For those of you too young to remember, “The Adventures of Priscilla, Queen of the Desert” is a 1994 Australian movie, starring Hugo Weaving, Guy Pearce and Terrence Stamp. It involves two drag-queens (Anthony/Mitzi and Adam/Felicia) and a transexual (Bernadette) who are contracted to perform a drag show at a resort in Alice Springs, a town in the remote Australian desert. They head west from Sydney aboard their huge bus, called “Priscilla”. En route, it is discovered that the woman they have contracted to do the work with is Anthony's wife. The bus breaks down in the middle of the desert and gets repaired by a salt-of-the-earth type called Bob, who travels on with them. We decided to watch it last night, with our children, aged 7 and 8– one of whom has, since a very young age, shown a serious interest in cross-dressing.
Now, immediately, there were some issues. Firstly, the movie far from clean in its language. Secondly, it deals with cross-dressing as a major theme. And thirdly, some of the situations these drag queens get themselves into could have proved themselves a little difficult to explain to a child. So then why did we do it, and how did we justify doing it?
Firstly, we dealt with the swearing. Both the children know words like “Fuck” and “Shit”. (It is not unknown for me to use them myself – but I certainly do so only by mistake in front of the children. And we frown upon others who might not have children and not be practised in the art of avoidance of words like these in normal conversation). Both children have demonstrated to us that they are aware of words such as these and we do not allow them in the house at all.
On the issue of cross-dressing – well, this is an issue we had had to face in the life of one of the children from his earliest years. Neither my partner, nor I cross-dress. Nor do we have any men friends who do so - (with women, it is sometimes a bit hard to tell whether the cross dressing “line” has been crossed or not).
But our child has just always done it! He would twist a T-shirt into a boob-tube. He would turn anything available into a skirt. One Christmas a friend gave him a wig, which we could almost never get him out of. It got so serious that, at one point I called a sexologist for advice. She listened to the story and said, firstly, that counselling could not start until the age of 9, and that gender reassignment (if that was the outcome of it all) was not possible until after the age of 20. (At this point, I was hyperventilating!). And that (and here was the real nub of the matter) perhaps I “should just get used to the idea that I might be living with a transgendered person”.
Our response to his cross-dressing has always been neither to encourage it, nor to show disapproval. We have simply allowed him to do it, if he wants to, in the home. I note that it seems as though social pressure outside the home (such as the school, for instance) may well have made him stop the behaviour. Because, at the moment, I can see that what used to be an almost daily occurrence, has now virtually disappeared.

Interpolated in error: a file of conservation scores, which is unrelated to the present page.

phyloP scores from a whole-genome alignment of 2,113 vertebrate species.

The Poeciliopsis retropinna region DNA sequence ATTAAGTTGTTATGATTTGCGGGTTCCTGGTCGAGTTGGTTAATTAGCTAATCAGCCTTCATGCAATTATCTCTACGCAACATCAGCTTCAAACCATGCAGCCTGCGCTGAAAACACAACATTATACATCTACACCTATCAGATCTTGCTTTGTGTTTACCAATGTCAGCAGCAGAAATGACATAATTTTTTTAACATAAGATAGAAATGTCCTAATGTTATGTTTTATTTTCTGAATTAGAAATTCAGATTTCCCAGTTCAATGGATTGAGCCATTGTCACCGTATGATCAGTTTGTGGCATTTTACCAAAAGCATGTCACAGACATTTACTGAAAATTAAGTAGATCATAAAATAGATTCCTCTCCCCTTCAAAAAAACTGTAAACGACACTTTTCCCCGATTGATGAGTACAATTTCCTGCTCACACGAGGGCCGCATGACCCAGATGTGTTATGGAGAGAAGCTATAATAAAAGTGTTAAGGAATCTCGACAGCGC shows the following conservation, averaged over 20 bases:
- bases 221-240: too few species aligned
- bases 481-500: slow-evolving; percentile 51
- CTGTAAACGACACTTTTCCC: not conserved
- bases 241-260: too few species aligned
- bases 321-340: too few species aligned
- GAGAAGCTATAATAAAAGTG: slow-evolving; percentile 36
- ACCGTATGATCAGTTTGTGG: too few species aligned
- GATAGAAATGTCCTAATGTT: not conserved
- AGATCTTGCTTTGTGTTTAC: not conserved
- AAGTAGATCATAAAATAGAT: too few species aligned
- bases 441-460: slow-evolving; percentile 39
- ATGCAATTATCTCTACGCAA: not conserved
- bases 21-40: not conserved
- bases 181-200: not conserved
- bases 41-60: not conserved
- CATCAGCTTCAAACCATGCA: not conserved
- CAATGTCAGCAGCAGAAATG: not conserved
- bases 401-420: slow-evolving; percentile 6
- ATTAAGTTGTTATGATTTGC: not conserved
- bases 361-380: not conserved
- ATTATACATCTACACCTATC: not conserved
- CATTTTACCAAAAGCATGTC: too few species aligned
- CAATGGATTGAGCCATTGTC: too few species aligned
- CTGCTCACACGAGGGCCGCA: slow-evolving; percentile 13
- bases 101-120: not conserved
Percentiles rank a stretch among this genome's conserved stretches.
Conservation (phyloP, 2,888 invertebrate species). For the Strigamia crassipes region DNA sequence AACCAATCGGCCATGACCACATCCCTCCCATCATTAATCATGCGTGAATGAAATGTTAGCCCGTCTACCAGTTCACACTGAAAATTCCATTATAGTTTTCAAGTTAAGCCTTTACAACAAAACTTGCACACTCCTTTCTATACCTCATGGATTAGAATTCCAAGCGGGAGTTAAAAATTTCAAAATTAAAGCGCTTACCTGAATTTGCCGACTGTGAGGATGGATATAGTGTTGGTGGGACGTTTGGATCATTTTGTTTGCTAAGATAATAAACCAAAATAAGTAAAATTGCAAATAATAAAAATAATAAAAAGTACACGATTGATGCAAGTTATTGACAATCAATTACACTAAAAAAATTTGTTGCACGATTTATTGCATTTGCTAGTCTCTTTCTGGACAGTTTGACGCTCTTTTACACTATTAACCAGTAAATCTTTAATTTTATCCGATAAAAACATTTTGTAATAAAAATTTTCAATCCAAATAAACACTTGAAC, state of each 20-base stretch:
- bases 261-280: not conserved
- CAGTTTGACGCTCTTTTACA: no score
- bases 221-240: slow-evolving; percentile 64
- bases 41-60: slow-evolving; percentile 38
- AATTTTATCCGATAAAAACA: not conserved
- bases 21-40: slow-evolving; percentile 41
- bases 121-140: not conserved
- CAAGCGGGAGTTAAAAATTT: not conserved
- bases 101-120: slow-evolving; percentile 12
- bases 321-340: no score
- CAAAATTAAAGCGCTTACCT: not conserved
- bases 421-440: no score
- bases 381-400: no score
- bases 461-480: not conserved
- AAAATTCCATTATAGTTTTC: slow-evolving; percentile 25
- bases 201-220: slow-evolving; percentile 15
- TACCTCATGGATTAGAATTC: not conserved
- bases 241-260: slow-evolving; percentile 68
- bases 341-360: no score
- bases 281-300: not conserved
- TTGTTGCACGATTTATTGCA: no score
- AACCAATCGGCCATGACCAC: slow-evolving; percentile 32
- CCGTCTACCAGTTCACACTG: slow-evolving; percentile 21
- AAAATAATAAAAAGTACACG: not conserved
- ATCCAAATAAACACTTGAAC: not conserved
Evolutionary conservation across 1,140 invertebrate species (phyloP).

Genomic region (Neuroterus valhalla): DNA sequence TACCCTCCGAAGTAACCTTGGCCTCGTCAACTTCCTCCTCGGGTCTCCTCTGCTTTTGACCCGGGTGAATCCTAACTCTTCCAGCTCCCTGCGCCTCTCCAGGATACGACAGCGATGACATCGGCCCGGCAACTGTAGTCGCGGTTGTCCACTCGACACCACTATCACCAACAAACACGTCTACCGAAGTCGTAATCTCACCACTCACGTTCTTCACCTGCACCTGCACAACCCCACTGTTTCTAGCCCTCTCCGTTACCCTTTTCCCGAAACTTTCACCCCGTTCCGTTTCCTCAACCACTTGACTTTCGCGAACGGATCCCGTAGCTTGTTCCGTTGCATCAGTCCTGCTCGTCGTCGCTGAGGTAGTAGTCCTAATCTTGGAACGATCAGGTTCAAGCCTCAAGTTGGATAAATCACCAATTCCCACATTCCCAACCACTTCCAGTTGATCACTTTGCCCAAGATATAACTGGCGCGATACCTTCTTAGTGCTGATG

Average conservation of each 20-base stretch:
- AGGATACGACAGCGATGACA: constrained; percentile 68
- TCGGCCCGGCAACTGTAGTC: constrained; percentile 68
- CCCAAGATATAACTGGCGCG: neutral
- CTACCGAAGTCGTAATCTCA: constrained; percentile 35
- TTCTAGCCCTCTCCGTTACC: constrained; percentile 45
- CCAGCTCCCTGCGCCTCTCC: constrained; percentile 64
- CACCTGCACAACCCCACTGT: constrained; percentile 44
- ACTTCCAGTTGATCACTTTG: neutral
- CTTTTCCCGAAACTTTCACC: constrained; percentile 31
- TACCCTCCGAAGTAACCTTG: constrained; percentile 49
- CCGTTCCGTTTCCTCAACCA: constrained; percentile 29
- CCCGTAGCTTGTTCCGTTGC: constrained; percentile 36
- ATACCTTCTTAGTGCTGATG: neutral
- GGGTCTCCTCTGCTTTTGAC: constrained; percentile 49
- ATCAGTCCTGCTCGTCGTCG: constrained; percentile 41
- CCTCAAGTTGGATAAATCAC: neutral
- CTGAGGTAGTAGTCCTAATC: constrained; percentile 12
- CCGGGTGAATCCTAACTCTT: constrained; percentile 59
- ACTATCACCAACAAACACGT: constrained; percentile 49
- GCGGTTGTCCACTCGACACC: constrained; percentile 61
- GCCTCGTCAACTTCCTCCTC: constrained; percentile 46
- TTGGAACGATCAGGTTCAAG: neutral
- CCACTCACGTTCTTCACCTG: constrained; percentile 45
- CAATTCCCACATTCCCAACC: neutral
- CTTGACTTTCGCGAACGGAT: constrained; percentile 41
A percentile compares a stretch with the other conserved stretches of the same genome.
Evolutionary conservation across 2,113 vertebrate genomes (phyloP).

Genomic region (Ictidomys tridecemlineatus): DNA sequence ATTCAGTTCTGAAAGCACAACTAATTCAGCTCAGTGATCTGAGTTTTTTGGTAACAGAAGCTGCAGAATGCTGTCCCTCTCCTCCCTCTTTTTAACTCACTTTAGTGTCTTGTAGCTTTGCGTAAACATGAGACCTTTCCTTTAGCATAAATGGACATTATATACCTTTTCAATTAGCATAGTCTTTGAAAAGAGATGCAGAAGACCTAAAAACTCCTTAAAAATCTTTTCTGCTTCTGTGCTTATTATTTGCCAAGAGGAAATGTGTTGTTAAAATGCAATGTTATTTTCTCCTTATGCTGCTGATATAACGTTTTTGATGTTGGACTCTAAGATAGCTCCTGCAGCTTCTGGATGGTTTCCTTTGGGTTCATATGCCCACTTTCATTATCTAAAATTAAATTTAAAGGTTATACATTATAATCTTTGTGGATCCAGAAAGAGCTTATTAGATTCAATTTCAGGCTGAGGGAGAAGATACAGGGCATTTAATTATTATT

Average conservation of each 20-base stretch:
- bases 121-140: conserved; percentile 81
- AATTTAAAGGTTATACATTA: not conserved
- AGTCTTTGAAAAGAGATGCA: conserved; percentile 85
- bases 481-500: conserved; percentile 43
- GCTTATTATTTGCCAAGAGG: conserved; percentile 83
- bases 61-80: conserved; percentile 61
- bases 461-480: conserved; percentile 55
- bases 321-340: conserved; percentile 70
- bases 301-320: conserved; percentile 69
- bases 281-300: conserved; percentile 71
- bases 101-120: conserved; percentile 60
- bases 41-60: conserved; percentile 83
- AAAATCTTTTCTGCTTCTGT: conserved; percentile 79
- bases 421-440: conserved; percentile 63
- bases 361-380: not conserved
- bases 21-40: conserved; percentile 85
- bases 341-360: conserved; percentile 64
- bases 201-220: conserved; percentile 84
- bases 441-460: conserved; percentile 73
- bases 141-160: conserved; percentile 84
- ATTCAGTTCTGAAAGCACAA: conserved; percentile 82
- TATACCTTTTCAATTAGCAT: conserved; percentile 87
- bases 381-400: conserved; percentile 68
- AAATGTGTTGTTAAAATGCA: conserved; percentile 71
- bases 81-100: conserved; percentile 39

Then why would we want him to see things like Priscilla? Do we not stand the risk of reinforcing a behaviour that is now apparently, a thing of the past? We don’t think so. But we did manage the process and intervene on several occasions to explain what was going on in the movie.
Both children watched it through to the end, and both said that they enjoyed it. When the younger one asked why “those men are wearing girls clothes” (despite that fact that he has grown up with his brother doing it all the time), we explained that that is what some men wanted to do. It made them feel good and it made them like themselves. And that it really doesn’t matter what people choose to wear.
That settled, the movie continued and we laughed at the funny bits and felt sad at the sad bits. When the trans-sexual (Bernadette) confronted a bigot who was threatening her, our eldest said “she’s gonna beat him up!” And she sure did, much to everyone’s great enjoyment.
As for “Priscilla” itself – it was a bit strange to be taken back into a world where neither cell phones, nor computers were anywhere evident. And the issues which came up in the movie, many of them, demonstrated how much further we are all conceptually. For instance, they have obscenities painted on their bus, which link them to AIDS. No-one in their right mind would necessarily put the two together anymore. Similarly, the issue of being in gender transition seems to be much less of an issue today than it was then.
Or maybe not. Maybe it is just me that has grown a bit older and a bit wiser. Whatever the case, we want to create a home environment where our children can know that nothing they choose to wear, and nothing that they authentically are, will ever put them outside of our love.